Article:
Feedback
News

Missouri Man Earl Forrest Scheduled to Die for Killing Deputy, 2 Others

ST. LOUIS — A man convicted of killing two people in a drug dispute and a sheriff's deputy in a subsequent shootout is scheduled to be put to death Wednesday in what could be Missouri's last execution for some time.

Earl Forrest, 66, is set to die for the December 2002 deaths of Harriett Smith, Michael Wells and Dent County Sheriff's Deputy Joann Barnes.

Image:
This undated photo provided by the Missouri Department of Corrections shows Earl Forrest. Missouri Dept. of Corrections via AP file

Forrest's attorney, Kent Gipson, is seeking a stay of execution from the U.S. Supreme Court, arguing that the death penalty is cruel and unusual punishment. Missouri Attorney General Chris Koster countered that the Supreme Court has already resolved that debate. A clemency request also is pending before Democratic Gov. Jay Nixon.

According to court documents, Forrest had been drinking when he went to Smith's home in the southern Missouri town of Salem and demanded that she fulfill her promise to buy a lawn mower and mobile home for him in exchange for introducing her to a source for methamphetamine. Wells was visiting Smith at the time.

An argument ensued, and Forrest shot Wells in the face. He shot Smith six times and took a lockbox full of meth valued at $25,000.

Related: Georgia Executes Man Who Killed Teen Neighbor Girl During 1996 Burglary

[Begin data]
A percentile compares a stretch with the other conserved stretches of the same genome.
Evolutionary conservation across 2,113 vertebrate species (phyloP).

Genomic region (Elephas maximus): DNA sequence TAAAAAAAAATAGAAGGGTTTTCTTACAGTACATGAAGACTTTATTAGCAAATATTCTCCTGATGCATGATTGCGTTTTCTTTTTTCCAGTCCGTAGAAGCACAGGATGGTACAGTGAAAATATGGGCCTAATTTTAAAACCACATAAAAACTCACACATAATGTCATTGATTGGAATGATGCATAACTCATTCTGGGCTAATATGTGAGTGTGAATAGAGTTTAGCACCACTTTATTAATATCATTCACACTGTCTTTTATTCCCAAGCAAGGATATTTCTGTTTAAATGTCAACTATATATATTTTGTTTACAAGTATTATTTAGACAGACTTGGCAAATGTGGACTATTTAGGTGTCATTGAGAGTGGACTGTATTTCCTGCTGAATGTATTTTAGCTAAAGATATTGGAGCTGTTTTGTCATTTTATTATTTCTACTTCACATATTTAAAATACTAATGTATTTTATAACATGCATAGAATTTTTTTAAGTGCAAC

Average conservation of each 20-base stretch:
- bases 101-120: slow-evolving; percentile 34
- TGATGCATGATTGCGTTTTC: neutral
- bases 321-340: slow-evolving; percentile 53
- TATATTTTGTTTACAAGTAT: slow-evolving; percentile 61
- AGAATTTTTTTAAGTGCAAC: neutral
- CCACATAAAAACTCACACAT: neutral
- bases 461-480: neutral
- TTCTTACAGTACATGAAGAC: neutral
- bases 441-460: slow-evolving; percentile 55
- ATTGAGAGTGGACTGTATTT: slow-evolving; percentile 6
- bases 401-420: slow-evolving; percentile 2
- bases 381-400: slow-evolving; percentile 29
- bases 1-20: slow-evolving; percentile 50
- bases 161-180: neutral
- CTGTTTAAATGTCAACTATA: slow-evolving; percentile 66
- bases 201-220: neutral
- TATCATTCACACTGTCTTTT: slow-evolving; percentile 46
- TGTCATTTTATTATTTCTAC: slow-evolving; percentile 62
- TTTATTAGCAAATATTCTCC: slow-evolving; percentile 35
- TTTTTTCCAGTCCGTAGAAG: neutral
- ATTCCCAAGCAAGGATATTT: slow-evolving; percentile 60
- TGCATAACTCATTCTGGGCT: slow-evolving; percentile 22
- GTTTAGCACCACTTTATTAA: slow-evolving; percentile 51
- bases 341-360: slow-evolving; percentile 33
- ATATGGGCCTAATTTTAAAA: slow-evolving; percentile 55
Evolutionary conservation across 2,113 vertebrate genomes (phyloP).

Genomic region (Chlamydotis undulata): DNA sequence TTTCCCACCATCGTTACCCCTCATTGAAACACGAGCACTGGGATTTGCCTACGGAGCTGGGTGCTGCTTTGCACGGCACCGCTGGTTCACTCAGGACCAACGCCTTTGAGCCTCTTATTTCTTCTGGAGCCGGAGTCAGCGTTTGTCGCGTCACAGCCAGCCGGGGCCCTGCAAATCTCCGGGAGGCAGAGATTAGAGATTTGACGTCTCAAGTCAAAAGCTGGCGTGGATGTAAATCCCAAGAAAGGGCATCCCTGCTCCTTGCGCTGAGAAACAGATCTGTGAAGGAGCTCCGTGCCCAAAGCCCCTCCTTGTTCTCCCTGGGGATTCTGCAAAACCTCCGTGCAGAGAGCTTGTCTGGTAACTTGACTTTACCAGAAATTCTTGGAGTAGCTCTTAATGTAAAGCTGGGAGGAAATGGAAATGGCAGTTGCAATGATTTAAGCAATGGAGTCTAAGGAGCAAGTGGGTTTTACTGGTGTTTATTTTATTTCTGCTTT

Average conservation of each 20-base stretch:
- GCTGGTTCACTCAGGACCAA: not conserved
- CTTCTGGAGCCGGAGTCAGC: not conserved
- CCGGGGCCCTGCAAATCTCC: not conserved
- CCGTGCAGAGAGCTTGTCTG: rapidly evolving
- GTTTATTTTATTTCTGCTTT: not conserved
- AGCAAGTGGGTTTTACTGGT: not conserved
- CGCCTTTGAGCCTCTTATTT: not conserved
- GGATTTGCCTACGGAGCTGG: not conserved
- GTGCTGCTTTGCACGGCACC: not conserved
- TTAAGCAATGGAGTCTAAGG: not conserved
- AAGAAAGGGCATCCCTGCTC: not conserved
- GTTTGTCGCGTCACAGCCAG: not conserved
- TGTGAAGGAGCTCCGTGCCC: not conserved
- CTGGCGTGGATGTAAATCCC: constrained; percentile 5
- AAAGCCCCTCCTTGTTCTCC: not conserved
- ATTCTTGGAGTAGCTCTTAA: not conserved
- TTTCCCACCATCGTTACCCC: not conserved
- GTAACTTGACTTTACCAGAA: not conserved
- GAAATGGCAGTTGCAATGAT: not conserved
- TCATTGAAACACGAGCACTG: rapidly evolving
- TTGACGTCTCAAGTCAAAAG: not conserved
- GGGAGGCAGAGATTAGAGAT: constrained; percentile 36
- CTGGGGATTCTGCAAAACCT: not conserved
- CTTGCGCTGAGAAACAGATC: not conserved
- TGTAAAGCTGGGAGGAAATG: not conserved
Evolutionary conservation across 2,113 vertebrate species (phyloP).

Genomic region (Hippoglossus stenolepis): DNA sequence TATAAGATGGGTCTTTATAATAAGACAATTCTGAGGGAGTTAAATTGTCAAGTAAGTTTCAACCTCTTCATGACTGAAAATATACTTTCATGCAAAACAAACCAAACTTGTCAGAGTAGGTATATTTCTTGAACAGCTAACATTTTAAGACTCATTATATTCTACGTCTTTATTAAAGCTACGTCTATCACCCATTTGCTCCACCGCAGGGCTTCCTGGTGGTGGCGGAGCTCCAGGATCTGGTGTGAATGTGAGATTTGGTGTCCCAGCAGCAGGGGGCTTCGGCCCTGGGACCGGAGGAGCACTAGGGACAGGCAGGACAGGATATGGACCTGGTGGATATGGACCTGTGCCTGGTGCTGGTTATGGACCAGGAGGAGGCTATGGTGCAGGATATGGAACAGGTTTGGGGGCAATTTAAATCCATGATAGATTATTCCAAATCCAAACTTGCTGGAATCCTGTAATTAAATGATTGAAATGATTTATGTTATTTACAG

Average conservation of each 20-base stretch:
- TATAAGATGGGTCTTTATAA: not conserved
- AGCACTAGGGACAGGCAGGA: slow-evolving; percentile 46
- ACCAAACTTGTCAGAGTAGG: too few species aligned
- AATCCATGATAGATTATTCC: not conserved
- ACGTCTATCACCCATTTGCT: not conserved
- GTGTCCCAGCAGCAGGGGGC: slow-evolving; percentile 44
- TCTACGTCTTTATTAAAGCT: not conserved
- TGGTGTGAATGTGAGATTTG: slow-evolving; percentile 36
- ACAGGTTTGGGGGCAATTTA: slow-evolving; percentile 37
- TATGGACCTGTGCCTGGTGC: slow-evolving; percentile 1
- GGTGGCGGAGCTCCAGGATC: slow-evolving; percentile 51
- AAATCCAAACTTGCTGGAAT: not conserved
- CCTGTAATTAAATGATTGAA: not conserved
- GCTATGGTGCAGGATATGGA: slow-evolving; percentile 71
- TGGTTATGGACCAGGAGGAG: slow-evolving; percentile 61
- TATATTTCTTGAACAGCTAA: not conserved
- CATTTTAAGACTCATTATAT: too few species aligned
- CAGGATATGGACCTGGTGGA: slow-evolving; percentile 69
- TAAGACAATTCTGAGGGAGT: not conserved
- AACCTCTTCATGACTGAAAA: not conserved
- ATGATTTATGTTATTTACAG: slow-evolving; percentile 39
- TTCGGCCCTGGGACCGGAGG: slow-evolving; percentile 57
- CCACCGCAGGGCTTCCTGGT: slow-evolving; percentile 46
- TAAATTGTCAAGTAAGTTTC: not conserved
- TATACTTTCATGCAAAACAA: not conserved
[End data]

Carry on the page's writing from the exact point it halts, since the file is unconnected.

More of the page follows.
When police converged on Forrest's home, he shot Barnes and Dent County Sheriff Bob Wofford, according to court documents. Forrest was also shot in the exchange of gunfire, along with his girlfriend, Angela Gamblin. Wofford and Gamblin survived.

Missouri has been one of the most prolific states for executions in recent years, second only to Texas. The state has executed 18 prisoners since November 2013, including six last year. Forrest would be the first in 2016.

Why Aren't Death Row Executions Televised? 0:42

Missouri's death row population is dwindling. Robert Dunham, executive director of the Death Penalty Information Center in Washington, said juries today are less likely to opt for capital punishment, in part because of greater awareness of how mental illness sometimes factors in violent crime.

Just 49 people were sentenced to death nationally last year, the fewest since U.S. Supreme Court reinstated the death penalty as a possible punishment in 1976. No one was sentenced to death in Missouri in 2014 or 2015, Dunham said.

"As these executions take place, fewer and fewer people are being sentenced to death, so the death penalty is withering on the other end," Dunham said.

None of the 25 other men on Missouri's death row face imminent execution.